20 Perth suburbs that have already surpassed expert predictions
The REIWA’s earlier forecasts for Perth’s property market are on track to be exceeded, with 20 suburbs recording bet...
Most of Australia’s more popular capital city property markets declined during July while the slightly less popular ones rose. With this in mind, analysis from CoreLogic reveals what to expect for the rest of the year.
During the month of July, dwelling values declined around the country with a national fall of 0.6 of a percentage point, the combined capitals declining by 0.6 of a percentage point and the combined regional markets declining by 0.4 of a percentage point, according to the CoreLogic Hedonic Home Value Index for July.
Meanwhile, Darwin, Canberra and Brisbane all recorded rises in dwelling values, going up to 0.4 of a percentage point, 0.2 of a percentage point and 0.1 of a percentage point, respectively. Hobart remained steady.
Despite Darwin’s rise, CoreLogic head of Research Tim Lawless said the declines were due in part to long-term declines recorded in the capital city as well as Perth, combined with an accelerated rate of decline in Sydney and Melbourne.
It does not look like these declines will be stopping any time this year either, with Mr Lawless claiming the fall in values will continue throughout the rest of the year.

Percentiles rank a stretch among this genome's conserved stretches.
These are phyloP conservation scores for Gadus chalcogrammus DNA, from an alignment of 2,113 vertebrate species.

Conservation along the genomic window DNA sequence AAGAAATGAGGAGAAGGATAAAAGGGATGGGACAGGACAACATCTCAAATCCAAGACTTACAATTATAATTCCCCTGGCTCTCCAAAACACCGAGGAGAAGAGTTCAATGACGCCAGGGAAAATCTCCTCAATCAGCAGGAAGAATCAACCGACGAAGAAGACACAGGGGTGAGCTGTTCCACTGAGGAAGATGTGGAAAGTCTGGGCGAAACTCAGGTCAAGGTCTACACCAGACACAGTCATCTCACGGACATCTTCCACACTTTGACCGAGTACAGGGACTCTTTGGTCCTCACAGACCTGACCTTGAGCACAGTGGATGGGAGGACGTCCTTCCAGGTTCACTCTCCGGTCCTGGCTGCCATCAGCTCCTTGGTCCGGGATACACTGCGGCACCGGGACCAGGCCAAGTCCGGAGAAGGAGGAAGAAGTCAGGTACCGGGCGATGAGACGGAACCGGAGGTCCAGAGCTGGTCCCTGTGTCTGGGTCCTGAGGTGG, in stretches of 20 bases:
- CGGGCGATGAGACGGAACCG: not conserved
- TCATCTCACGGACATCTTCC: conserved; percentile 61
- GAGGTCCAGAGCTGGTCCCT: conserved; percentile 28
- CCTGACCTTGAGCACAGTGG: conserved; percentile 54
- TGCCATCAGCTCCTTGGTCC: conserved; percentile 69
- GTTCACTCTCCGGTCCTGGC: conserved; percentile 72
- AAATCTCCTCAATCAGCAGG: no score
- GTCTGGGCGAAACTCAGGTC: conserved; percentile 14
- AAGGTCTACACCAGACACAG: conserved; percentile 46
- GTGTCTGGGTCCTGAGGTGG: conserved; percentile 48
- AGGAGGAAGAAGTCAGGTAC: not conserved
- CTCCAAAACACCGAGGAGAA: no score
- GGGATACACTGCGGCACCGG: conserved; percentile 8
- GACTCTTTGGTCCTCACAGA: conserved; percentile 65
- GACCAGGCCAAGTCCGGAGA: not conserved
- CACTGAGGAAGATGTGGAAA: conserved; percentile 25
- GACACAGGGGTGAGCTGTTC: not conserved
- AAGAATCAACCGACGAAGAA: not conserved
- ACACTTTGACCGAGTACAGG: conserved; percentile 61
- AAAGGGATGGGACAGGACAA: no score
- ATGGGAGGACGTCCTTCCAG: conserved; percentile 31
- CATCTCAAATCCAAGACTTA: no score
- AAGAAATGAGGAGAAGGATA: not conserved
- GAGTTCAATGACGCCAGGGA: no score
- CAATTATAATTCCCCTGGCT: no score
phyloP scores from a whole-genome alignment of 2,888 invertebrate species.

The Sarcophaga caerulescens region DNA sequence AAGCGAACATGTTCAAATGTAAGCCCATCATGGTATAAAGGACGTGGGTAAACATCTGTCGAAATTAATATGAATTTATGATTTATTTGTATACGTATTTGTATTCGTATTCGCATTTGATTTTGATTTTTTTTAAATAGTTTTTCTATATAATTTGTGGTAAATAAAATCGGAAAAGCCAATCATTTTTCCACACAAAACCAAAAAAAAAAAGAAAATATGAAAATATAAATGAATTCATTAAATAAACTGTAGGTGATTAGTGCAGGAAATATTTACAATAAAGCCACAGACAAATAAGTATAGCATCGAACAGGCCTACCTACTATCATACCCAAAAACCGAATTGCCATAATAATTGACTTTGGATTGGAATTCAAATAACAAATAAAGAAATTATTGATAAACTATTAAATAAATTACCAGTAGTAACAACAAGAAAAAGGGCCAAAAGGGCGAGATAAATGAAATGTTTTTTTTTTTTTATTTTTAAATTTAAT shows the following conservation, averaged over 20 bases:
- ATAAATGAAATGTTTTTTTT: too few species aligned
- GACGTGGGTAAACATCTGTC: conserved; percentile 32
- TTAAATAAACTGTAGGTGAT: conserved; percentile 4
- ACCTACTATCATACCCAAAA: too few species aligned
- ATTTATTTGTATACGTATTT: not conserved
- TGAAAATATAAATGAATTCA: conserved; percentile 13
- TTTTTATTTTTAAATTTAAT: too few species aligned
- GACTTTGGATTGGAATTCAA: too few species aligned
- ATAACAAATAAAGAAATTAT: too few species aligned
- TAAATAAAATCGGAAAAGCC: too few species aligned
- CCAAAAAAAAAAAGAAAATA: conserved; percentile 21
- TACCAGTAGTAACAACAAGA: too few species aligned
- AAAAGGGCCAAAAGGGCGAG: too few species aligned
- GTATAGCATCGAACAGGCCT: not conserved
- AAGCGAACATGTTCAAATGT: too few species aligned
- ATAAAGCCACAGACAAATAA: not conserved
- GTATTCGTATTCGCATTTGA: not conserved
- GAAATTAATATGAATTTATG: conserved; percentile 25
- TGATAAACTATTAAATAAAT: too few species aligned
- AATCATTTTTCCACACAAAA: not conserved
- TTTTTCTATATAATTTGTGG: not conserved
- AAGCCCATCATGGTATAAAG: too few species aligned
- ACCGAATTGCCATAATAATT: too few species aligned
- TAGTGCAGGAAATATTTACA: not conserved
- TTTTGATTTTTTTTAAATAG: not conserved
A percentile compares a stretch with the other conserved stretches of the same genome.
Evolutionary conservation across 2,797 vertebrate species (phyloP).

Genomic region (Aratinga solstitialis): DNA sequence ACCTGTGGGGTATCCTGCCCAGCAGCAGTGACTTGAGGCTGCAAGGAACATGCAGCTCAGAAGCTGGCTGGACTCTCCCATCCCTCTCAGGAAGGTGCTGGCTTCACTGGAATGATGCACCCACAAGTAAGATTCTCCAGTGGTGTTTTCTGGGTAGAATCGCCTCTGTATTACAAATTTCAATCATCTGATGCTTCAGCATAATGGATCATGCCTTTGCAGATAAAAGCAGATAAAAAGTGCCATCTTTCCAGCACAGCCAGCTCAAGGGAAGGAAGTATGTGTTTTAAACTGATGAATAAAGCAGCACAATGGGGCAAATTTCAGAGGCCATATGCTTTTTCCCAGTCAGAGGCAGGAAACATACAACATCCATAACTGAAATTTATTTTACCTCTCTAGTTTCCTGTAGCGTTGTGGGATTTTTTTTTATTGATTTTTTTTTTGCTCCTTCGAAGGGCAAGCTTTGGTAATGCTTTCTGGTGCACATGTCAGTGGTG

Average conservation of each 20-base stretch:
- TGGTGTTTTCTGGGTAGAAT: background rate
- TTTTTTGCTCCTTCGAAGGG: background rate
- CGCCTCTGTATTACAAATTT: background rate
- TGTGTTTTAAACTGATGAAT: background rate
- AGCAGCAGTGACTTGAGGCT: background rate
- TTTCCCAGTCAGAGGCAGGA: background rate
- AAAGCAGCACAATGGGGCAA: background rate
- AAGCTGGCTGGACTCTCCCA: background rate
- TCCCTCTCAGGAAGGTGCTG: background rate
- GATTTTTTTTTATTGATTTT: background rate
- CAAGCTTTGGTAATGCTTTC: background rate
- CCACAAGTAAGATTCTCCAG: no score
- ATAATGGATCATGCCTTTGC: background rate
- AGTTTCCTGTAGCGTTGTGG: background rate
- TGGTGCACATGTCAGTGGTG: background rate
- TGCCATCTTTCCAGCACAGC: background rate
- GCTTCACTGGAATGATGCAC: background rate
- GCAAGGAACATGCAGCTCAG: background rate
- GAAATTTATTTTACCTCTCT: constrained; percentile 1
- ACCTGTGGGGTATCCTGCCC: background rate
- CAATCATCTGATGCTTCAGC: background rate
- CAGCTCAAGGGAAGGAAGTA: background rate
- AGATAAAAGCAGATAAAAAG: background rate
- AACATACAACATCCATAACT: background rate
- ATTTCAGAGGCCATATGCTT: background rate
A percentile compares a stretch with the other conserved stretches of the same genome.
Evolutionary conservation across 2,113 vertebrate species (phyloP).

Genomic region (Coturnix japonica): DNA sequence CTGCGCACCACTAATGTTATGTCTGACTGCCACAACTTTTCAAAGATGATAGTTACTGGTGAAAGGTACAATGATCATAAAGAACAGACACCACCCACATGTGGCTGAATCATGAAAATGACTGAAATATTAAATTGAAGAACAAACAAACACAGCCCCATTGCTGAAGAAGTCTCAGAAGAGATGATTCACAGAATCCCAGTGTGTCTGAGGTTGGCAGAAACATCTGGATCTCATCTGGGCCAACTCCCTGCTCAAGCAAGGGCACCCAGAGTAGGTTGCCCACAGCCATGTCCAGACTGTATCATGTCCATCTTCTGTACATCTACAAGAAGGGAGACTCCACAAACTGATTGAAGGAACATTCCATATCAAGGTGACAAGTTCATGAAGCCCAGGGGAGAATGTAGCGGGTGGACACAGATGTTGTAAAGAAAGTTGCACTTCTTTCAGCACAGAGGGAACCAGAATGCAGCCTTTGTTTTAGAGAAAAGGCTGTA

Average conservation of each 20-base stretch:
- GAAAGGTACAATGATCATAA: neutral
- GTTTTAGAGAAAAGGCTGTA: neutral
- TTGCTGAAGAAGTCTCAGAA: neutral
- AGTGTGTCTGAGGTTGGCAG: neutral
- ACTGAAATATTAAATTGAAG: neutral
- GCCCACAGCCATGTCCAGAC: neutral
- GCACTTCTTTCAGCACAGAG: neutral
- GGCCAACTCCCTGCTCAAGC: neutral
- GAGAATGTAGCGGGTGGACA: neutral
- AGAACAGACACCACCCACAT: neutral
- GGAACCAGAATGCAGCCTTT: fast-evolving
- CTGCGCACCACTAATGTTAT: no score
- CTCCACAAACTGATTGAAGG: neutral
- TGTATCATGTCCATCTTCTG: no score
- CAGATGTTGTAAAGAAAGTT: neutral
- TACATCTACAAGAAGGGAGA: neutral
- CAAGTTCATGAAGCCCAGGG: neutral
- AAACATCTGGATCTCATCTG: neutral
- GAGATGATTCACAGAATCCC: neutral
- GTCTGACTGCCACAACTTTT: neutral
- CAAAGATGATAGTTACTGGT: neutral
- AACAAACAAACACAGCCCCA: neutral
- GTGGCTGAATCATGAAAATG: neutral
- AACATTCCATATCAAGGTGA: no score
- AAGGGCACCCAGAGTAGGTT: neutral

“We can’t see any factors that may halt or reverse the housing markets trajectory of subtle declines over the second half of 2018. The availability of housing credit has been a significant factor contributing to this slowdown, however, there are a variety of hurdles contributing to slower conditions,” Mr Lawless said.
The Hedonic Home Value Index also made note that despite the softening of Sydney and Melbourne markets, Sydney and Melbourne, and to a further extent NSW and Victoria, show high levels of concentration of investment activity.
Mr Lawless also said even though the 10 per cent limit on investor growth was removed for lenders, he does not expect a rebound in credit availability for investment purposes.
“Mortgage rate premiums for investment loans remain in place and the limits on interest only lending continue to disincentive investors,” he said, adding that certain market factors like low rental yields and low short- to medium-term capital gains also are likely to dampen investment demand.
Although market conditions are pushing out investors, Mr Lawless said consistently low mortgage rates will continue to help support the property market at large, which should keep housing demand from bottoming out.
“Although investors are paying around a 60 basis point premium on their home loans, interest rates remain low for this segment of the market,” he said.
“Higher funding costs could see mortgage rates edge higher, however, we would need to see mortgage rates rise by more than 150 basis points before returning to the 20 year average of 6.8 per cent.
“Considering the 30 per cent limit on interest-only loan originations and the stiff interest rate premiums for interest-only loans, it’s likely we will see owner-occupiers gradually consume a greater share of market activity relative to investors going forward.”